Q: My teenage daughter has acne, what can be done to help her?
A: Up to 85% of teenagers suffer with acne. Acne’s severity varies from teen to teen. In areas such as the face, neck, shoulders, upper arms, chest and back it is not uncommon to find clogged pores (resulting in blackheads or whiteheads), hard bumps and painful festering pimples – i.e. acne.
Acne often runs in families, and if your father, mother or a sibling had acne, you are much more likely to suffer from acne. The good news is, there are available treatments which can not only significantly curtail outbreaks, but such treatments can reduce the incidence of scarring that is often associated with severe acne.
What causes acne?
Your skin naturally produces oils. At the time of puberty there is a significant increase in production of androgens (for both boys and girls) which results in increased oil production in the face, neck, shoulders, upper arms and chest. Sometimes the opening of these oil glands become blocked, resulting in not only a build up of oil in the oil producing glands, but bacteria may also become trapped within.
This ultimately results in the hardening of the oil, via oxidation; these glands can also become infected by the trapped bacteria (Propionibacterium acnes).
Acne can also be triggered by some oral contraceptive pills (OCPs), menstrual periods, pregnancy, greasy hair preparations, hair dyes, thick facial creams and cosmetics.
How can acne be treated?
- Over the counter topical preparations: Several topical preparations can be applied directly to the skin of the involved areas. They are available in the form of gels, lotions, creams, soaps, and pads. Their ingredients include benzoyl peroxide, sulfur, acetic acid, and salicylic acid. These are most effective in mild to moderate cases of acne and often takes one to two months of consistent application before positive results are seen.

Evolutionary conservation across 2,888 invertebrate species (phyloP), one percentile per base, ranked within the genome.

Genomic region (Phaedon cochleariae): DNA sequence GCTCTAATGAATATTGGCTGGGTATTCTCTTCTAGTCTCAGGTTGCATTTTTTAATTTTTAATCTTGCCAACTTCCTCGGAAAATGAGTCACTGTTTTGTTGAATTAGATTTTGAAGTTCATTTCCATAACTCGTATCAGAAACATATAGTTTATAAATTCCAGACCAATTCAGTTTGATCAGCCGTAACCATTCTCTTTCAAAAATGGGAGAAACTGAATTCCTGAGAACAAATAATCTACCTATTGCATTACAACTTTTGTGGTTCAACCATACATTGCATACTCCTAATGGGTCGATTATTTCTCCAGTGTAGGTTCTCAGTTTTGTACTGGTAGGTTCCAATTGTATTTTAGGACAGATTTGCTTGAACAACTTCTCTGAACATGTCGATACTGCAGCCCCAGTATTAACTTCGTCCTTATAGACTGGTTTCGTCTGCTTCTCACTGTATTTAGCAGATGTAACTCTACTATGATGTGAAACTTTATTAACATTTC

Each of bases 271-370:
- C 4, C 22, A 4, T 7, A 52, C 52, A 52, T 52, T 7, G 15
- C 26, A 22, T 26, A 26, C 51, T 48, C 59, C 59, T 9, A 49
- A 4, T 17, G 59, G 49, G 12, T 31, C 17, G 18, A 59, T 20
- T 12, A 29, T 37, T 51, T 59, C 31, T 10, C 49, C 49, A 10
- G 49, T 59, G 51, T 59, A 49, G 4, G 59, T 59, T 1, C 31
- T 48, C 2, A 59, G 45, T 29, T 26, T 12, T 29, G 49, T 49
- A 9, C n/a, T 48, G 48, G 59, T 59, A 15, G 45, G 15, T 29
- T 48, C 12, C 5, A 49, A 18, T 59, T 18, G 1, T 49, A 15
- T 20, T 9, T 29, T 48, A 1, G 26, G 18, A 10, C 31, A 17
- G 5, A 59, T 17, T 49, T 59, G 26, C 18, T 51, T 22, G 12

- Prescription topical preparations: These forms of treatment are often reserved for moderately severe acne. These preparations include antibiotics, tretinoin, benzoyl peroxide and others.
Prescription oral drug treatments: In cases of moderate to severe acne, topical treatments may not be adequate to control the acne flares.
- Oral antibiotics: The most prescribed oral antibiotics are tetracycline, doxycycline, minocycline and erythromycin. For such medications not only reduce the growth of the bacteria within the lesions, but markedly reduces the inflammation associated with acne.
Generally, for optimal results, these antibiotics are to be taken daily for anywhere from 3 to 6 months.
Androgen suppressing OCPs: These may be prescribed to women whose acne is worse at the time of their monthly cycle.
Spironolactone (Aldactone): This can be used in adult women where hormonal fluctuations cause outbreaks. It is normally reserved for cases where most other treatment options have failed.
Isotretinoin (Accutane): This is a very strong acne medication, often reserved for the most severe cases of acne. This should never be used in pregnancy or while breastfeeding. It can also rarely induce suicidal thoughts; everyone taking isotretinoin and their family, respectively, need to be aware of such a potential side effect.
l Author: Dr. C. Malcolm Grant – Family Physician, c/o Family Care Clinic, Arnos Vale, www.familycaresvg.com, email@example.com, 1(784)570-9300 (Office), 1(784)455-0376 (WhatsApp)
Disclaimer: The information provided in the above article is for educational purposes only and does not substitute for professional medical advice. Please consult a medical professional or healthcare provider if you are seeking medical advice, diagnoses, or treatment. Dr. C. Malcolm Grant, Family Care Clinic or The Searchlight Newspaper or their associates, respectively, are not liable for risks or issues associated with using or acting upon the information provided above.